By the beginning of the 19th century there was an expansion of slavery that occurred all along the United States. This was because of the invention of the cotton gin by Eli Whitney in 1793 (Bailey, 1994). It was an efficient machine that was used to separate the fiber from the cotton seed allowing the cultivators to plant a variety of cotton that was well suited for the soil in the South. Since the demands for cotton increased and the tools made it easier to do produce, many of the farmers were attracted to it in the South. The only catch was that it was still an intensive labor process so the slaves were used and cotton production spread westward to Alabama, Mississippi and Louisiana (Kolchin, 2007). From 1790 to 1860 around one million slaves were moved to the West either with their masters or they were sold directly to the planters by seaboard states. The amount of cotton that was produced till the Civil War in Southern United States was around 2,275 million tons (Bailey, 1994).

When slavery was abolished in the North in 1830, it began a revolutionary era which divided the United States into the slavery South and the free North. Although a majority of Southern families did not own slaves since the proportion declined from 1830 to 1860, the people still believed in the essence of slavery (Kolchin, 2007). One of the main reasons this war started was to end the Southern slavery, however, the south wanted to protect slavery as they thought it would lead to economic destruction if it was banned (Bonacich, 1975). President Abraham Lincoln did not put forward federal laws against slavery where it was taking place but instead he wanted to arrest any further spread of it. In the late 1850s the South feared that they would lose control of the government to antislavery and the North feared that the slave power was already controlling the government which led to a crisis. In the end, the American Civil War took place, from 1861 to 1865, in which there was a conflict between the United States of America or the Union and the Confederate States of America (Wikipedia, 2007). As the war went on the, the North was very strong in abolishing slavery and on January 1st, 1863, the 13th Amendment to the Constitution ended the long battle and slavery finally ended. It was ratified by three-fourths of the states and formally declared in effect on December 18th, 1965 (Kolchin, 2007).

Since the South was the wealthiest part of the United States, the region suffered a great deal during the twelve year reconstruction period after the war. The Confederate states lost around two-thirds of their wealth during the war along with the many slaves who were now free (Kolchin, 2007). Also, more than a half of the farming machinery was destroyed and the livestock were killed. During this time, the North and South began to debate the future of the black Americans resulting in many political battles. Thousands of blacks who were landless and poor left the South to newer territories that had been open in the West. In 1879, there was a migration called Exoduster Movement in which around 20,000 blacks from Louisiana and Mississippi left for Kansas, Nebraska and Colorado, establishing a number of all-black towns (Kolchin, 2007). Many found jobs as plant farmers and mine workers. However, despite the ratification of the Amendments to the Constitution, black Americans failed to win full equal rights and as the 20th century began, a majority of them stayed in the South living a very segregated life. Today, the South is disadvantaged financially since after the Civil War, the entire economy of the region was ruined (Birdsall et al, 2005). There were no laborers to work in the fields of the plantations which resulted in owners abandoning there farms and being sent into poverty. The South also didn’t have many industrialized businesses thus many southerners had no where to work and no source of income. Poverty still exists in some areas such as West Virginia, Appalachia and the Black Belt (Wikipedia, 2007).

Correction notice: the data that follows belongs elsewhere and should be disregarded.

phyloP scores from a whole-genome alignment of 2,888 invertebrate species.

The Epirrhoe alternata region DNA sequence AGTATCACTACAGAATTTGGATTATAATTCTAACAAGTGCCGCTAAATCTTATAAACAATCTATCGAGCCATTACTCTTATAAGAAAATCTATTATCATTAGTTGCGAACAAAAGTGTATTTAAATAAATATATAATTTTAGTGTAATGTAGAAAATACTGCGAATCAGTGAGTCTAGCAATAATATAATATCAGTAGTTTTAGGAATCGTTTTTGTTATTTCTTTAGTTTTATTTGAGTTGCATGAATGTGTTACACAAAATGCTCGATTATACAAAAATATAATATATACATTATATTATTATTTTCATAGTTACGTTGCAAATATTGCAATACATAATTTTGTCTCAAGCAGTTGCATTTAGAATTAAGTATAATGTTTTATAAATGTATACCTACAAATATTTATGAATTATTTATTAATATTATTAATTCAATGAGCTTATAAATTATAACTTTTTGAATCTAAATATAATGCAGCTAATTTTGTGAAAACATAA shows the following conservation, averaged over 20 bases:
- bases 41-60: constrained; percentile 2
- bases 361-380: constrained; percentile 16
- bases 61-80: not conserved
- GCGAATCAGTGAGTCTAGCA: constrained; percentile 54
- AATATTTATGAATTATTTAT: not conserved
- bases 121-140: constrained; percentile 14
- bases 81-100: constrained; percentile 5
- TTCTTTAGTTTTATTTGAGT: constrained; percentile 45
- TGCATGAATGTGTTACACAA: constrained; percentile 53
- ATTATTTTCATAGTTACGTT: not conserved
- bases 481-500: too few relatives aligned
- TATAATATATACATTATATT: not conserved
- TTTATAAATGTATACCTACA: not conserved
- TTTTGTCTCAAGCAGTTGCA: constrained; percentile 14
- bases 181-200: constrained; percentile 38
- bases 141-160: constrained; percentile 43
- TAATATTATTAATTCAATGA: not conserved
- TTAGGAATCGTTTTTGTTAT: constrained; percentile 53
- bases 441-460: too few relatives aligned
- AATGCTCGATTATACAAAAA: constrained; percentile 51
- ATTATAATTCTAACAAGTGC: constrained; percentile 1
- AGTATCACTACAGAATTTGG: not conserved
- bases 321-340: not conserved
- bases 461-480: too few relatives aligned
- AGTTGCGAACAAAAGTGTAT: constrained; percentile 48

In all we can see that the South has significantly changed from the 17th century to the 19th century. The issue of importing African slaves who were used as laborers on the plantations was quite beneficial for the economy, however, over time it showed how disastrous it was to the region due to Civil War. The successful plantations allowed the south to export many agricultural products such as rice, tobacco and cotton. The money that was collected over the many years of exporting products in the South was gone when the Civil War began. The results of the war included a division of the North and South, division in the black and whites and poverty in the whole region.


  • Bailey, R., 1994. “The Other Side of Slavery: Black Labor, Cotton, and Textile Industrialization in the Great Britain and the United States”. Agricultural History, 68:2, 35-50.
  • Berlin, I. (1993). “Cultivation and Culture: Labor and the Shaping of Slave Life in the Americas”. Charlottesville: University Press of Virginia.
  • Birdsall, S.S., Malinowski, J.C., Palka, E.J., Price M.L. (2005). Regional Landscapes of the United States and Canada. Australia: John Wiley & Sons.
  • Bonacich, E., 1975. “Abolition, the Extension of Slavery, and the Position of Free Blacks: A study of Split Labor Markets in the United States, 1830-1863.” The American Journal of Sociology, 81:3, 601-628.
  • Kolchin, P. (2007). “Slavery in the United States”. Microsoft Encarta Online Encyclopedia. Retrieved November 21, 2007, from http://encarta.msn.com